This intricate mystery is set in the exotic locale of nineteenth-century Turkey, the Ottoman Empire in turmoil, the British insinuating themselves into local politics in an effort to stabilize the region and discourage an alliance with the Russians.
When a European governess is found drowned, the investigation falls to the local magistrate of the region, Kamil Pasha, who determines with the assistance of his medical examiner that the lady has been murdered. When the deceased is identified as Mary Dixon, a governess in the Sultan’s household, Kamil’s task is made decidedly more difficult.
The magistrate probes for information from reluctant subjects, sorting through truths and half-truths, the most troubling evidence a silver necklace found on Mary’s body that leads him to the death of yet another European governess in the Sultan’s employ a few years earlier.
Separating truth from falsehood is complicated in a political climate where intrigue is endemic to court life. Treading lightly lest he offend, Kamil interviews a variety of persons who may hold the key to Mary’s sudden demise, the mystery made more difficult by the constraints of a society with rigid standards of behavior, each new clue fraught with ambiguity. Most prefer that this distasteful subject be put to rest before anyone important is embarrassed.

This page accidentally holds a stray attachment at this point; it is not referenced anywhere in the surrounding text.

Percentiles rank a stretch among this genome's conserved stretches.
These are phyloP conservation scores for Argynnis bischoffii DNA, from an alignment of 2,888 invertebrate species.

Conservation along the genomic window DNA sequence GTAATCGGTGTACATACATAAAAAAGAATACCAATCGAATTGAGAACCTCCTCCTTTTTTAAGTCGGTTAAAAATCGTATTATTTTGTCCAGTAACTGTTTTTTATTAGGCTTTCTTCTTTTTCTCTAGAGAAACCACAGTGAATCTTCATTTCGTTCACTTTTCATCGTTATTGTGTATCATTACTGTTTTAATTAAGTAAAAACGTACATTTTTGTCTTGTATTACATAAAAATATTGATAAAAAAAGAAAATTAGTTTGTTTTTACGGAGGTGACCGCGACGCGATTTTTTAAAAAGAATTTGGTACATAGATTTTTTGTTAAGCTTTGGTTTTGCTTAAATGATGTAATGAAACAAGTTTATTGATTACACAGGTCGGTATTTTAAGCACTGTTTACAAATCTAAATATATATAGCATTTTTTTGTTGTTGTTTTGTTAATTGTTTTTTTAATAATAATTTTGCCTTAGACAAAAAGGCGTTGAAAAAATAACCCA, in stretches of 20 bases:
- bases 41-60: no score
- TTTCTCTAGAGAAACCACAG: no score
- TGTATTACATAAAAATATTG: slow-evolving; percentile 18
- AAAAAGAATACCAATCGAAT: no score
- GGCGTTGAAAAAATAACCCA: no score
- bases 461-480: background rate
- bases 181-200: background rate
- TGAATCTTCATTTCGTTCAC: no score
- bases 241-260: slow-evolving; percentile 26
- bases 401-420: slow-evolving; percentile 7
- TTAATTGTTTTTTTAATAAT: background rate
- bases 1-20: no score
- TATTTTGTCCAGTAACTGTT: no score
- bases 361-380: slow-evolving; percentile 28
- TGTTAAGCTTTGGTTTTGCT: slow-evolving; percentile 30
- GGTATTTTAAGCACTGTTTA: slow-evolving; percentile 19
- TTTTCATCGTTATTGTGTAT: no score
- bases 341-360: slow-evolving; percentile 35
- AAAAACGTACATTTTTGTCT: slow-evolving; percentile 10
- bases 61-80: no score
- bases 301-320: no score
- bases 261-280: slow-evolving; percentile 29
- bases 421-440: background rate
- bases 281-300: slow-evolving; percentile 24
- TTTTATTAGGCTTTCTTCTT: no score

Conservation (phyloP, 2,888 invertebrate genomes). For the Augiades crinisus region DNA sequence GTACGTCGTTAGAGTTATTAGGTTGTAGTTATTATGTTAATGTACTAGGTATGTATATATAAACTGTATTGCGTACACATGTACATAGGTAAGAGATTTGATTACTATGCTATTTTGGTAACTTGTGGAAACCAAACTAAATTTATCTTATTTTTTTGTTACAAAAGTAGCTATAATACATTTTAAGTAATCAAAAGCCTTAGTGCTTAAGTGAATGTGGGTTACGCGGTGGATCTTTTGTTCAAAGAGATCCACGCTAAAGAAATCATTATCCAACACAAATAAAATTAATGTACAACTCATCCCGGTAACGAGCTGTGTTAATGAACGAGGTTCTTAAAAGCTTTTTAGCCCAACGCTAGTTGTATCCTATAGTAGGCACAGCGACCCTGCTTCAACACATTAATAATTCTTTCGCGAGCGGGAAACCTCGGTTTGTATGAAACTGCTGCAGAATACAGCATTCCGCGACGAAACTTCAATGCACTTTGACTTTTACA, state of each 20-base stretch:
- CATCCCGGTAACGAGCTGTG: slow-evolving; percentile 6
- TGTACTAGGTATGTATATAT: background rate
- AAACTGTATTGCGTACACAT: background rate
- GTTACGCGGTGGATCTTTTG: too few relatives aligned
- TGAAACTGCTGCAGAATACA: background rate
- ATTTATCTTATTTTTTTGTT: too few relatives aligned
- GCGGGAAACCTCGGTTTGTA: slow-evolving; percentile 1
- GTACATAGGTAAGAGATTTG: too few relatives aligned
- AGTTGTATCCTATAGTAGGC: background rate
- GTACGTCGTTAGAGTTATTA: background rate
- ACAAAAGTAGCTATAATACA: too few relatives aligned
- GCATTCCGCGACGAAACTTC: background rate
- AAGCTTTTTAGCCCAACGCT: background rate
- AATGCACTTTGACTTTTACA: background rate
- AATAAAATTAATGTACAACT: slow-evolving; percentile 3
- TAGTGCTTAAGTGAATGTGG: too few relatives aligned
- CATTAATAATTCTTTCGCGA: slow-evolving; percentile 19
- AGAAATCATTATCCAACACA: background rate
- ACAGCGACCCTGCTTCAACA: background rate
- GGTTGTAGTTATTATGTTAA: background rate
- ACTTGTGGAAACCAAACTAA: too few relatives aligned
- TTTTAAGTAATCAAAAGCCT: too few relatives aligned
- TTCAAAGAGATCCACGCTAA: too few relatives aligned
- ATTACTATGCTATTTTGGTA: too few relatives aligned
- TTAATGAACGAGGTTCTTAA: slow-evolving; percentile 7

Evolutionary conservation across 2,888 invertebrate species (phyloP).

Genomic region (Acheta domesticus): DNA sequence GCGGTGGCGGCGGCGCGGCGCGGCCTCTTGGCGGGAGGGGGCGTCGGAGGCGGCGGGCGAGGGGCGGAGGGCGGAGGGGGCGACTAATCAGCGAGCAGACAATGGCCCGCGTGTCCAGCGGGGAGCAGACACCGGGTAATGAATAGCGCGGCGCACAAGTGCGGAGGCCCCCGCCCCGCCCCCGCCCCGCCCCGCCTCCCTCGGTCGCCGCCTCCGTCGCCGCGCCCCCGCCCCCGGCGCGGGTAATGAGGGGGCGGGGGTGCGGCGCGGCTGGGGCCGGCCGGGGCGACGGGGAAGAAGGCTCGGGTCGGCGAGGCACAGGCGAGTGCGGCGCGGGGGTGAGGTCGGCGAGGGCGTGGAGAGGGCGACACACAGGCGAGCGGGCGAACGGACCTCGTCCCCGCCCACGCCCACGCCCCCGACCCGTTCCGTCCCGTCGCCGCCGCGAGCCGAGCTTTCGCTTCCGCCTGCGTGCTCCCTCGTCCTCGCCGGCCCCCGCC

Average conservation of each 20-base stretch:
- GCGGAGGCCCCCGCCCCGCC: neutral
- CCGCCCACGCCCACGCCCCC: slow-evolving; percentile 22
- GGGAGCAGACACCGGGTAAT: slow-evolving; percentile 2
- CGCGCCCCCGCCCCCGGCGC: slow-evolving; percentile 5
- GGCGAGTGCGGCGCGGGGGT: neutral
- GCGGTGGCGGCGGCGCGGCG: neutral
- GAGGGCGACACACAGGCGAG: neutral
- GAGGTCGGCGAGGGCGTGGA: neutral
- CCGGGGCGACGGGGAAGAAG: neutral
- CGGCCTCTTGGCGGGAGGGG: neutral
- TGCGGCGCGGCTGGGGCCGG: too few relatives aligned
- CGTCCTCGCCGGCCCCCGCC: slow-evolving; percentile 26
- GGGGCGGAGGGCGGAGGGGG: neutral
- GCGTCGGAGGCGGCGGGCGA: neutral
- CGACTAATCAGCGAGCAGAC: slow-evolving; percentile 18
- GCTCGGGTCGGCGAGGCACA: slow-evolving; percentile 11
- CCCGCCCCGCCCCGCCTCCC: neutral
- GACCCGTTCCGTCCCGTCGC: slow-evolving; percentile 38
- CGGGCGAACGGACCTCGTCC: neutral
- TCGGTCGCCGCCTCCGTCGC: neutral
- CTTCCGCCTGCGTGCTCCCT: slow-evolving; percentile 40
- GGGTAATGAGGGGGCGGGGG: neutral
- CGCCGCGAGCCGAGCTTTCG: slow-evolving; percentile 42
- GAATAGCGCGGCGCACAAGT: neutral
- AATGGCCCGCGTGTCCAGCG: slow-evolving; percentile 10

The investigation is an agonizingly slow process, Turkish bureaucracy layered with ritual, bribery, social agendas and self-protection. The magistrate must navigate the subtle tension between cultures, attuned to recent political uncertainties, the British presence disturbing the balance of the old ways and threatening the future.
From the royal palaces to the home of the English ambassador, Kamil uncovers intrigues and is unexpectedly attracted to an unlikely young woman - the English ambassador’s daughter, Sybil. It is she who discovers the critical piece of information, available through her friendship with the women of the harem, although, in her naiveté and desire to please the conscientious magistrate, she unwittingly puts herself in grave danger.
With an assortment of characters straight out of the pages of Scheherazade, The Sultan’s Seal brims with powerful men, sly servants, eunuchs, the manipulations of the Sultan’s harem and a young woman who suffers the rejection of society after a brutal attack that ruins her hope for marriage.
The murders are clouded with layers of deceit, passion and betrayal, Kamil intent on unraveling what was meant to remain secret. White’s prose is dramatic, a subtle mix of fiction and history. The Ottoman Empire struggles against outside influences and the inevitability of change, “new” science versus traditional religion in a patriarchal society that forces women to forge their own rules, jealousy fomenting in silence, power sheathed in a velvet glove but still as deadly.